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St Thomas' Work Elizabethan copper mine 320m north west of Grey Buttress

A Scheduled Monument in Borrowdale, Cumbria

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Coordinates

Latitude: 54.5389 / 54°32'19"N

Longitude: -3.1915 / 3°11'29"W

OS Eastings: 323006.96231

OS Northings: 516608.185593

OS Grid: NY230166

Mapcode National: GBR 6H4Y.VQ

Mapcode Global: WH70K.Y5DR

Entry Name: St Thomas' Work Elizabethan copper mine 320m north west of Grey Buttress

Scheduled Date: 25 June 2001

Source: Historic England

Source ID: 1019940

English Heritage Legacy ID: 32899

County: Cumbria

Civil Parish: Borrowdale

Traditional County: Cumberland

Lieutenancy Area (Ceremonial County): Cumbria

Church of England Parish: Thornthwaite cum Braithwaite with Newlands

Church of England Diocese: Carlisle

Details

The monument includes St Thomas' Work, a late 16th/early 17th century
Elizabethan opencut copper mine, together with an adjacent associated ore
dressing area. It is located at the foot of crags on the eastern side of the
Newlands Valley 320m north west of Grey Buttress.
An opencut is a process of mineral extraction whereby the ore is worked
directly from the surface resulting in a linear opening along the mineral
vein. Such extraction processes typically survive as a gully or ravine. At
St Thomas' Work two exceptionally fine slit-like opencuts were driven into a
rock outcrop and survive as when abandoned in the late 16th/early 17th
century.
Immediately to the north is a dressing area consisting of a number of small
ledges, some exhibiting dressing waste. This indicates where the ore was
reduced and sorted by hand into grades suitable for further processing. One of
these dressing areas has a stone revetment wall on its downslope side.
St Thomas' Work is considered to be one of many mines in the Keswick area
which were worked by the Mines Royal Company who, during the 16th and 17th
centuries, were leaders in European mining technology.

MAP EXTRACT
The site of the monument is shown on the attached map extract.
It includes a 2 metre boundary around the archaeological features,
considered to be essential for the monument's support and preservation.

Source: Historic England

Reasons for Scheduling

Copper was extracted in Britain intermittently from the Early Bronze Age
(about 2000 BC) until the early 20th century, after when the industry was
confined to by-product production and small scale reworkings of mines and
dumps. There is very limited evidence for copper mining before the 15th and
16th centuries, and most known sites are of later date, principally of the
industry's 18th and 19th century peak after it had been revitalised by
developments in smelting technology. In the 18th and 19th centuries, as
perhaps it had also been in prehistory, British production was important on a
European scale.
Nucleated copper mines are a prominent type of field monument produced by
copper mining. They consist of a range of features grouped around the adits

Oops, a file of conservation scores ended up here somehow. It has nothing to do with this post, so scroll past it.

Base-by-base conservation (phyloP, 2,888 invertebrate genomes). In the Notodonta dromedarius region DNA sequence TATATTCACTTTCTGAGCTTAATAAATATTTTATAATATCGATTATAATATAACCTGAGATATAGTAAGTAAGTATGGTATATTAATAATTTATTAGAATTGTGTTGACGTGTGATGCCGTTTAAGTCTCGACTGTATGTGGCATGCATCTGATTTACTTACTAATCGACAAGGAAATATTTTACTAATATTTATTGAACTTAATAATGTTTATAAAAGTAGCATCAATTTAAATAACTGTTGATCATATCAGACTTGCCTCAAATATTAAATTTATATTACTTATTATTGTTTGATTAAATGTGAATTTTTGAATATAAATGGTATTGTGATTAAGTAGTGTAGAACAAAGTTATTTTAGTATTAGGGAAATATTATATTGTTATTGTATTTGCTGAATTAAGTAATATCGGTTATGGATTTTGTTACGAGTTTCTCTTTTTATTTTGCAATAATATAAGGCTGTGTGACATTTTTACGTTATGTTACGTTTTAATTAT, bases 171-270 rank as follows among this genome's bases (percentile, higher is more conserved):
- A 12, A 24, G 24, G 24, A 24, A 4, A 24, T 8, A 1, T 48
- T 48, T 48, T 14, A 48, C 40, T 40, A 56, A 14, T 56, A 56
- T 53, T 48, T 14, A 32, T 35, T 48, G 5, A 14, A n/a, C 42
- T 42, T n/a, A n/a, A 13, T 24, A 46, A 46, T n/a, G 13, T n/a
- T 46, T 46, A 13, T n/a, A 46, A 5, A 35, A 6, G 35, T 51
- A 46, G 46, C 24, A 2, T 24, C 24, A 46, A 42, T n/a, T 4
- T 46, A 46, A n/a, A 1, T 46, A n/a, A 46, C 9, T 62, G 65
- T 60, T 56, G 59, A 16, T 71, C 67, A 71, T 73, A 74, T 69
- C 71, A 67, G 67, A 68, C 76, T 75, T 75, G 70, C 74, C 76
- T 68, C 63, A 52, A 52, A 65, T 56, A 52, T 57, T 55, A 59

and/or shafts of a mine. The simplest examples contain merely a shaft or adit
with associated spoil tip, but more complex and, in general, later examples
may include remains of engine houses for pumping and/or winding from shafts,
housing, lodging shops and offices and power transmission features such as
wheel pits and leats. The majority of nucleated copper mines are of 18th to
20th century date, earlier mining being normally by rakes, opencuts and open
levels, and including scattered ore dressing features.
An essential part of a copper mining site is the ore works, where the mixture
of ore and waste rock extracted from the ground was separated (dressed) to
form a smeltable concentrate. The range of processes can be summarised as:
picking out clean lumps of ore and waste; hammering (breaking down lumps to a
smaller size by manual hammering or by mechanical crushing); jigging
(separation of gravel-sized material by shaking on a sieve in a tub of water;
and buddling (separation of finer material by washing away the lighter waste
in a current of water). Field remains of ore works include crushing devices,
separating structures and tanks and tips of distinctive waste from the various
processes, together with associated water supplies. Simple ore dressing
devices had been developed by the 16th century, but the large majority date
from the 18th to 20th centuries, when technology evolved rapidly.
During English Heritage's national evaluation of the copper industry, 130
sites were assessed. This is a highly select sample of the numbers of sites
that historically existed in England; although there are no national
estimates, for the south west alone an estimate has been made of over 10,000
sites. It is considered that protection by scheduling is appropriate for less
than 50, with alternative means of protection or management being considered
more appropriate for the other nationally important sites.

St Thomas' Work Elizabethan copper mine, 320m north west of Grey Buttress, and
the associated dressing area have remained unworked since abandonment and are
thus a rare example of a late 16th/early 17th century copper mine. As one of
the mines owned by the Mines Royal Company it is of major importance for the
study of post-medieval mining in Britain, and in particular for the degree or
otherwise of German influence on British mining technology.

Source: Historic England

Sources

Books and journals
Adams, J, Mines of the Lake District Fells, (1988), 67

Source: Historic England

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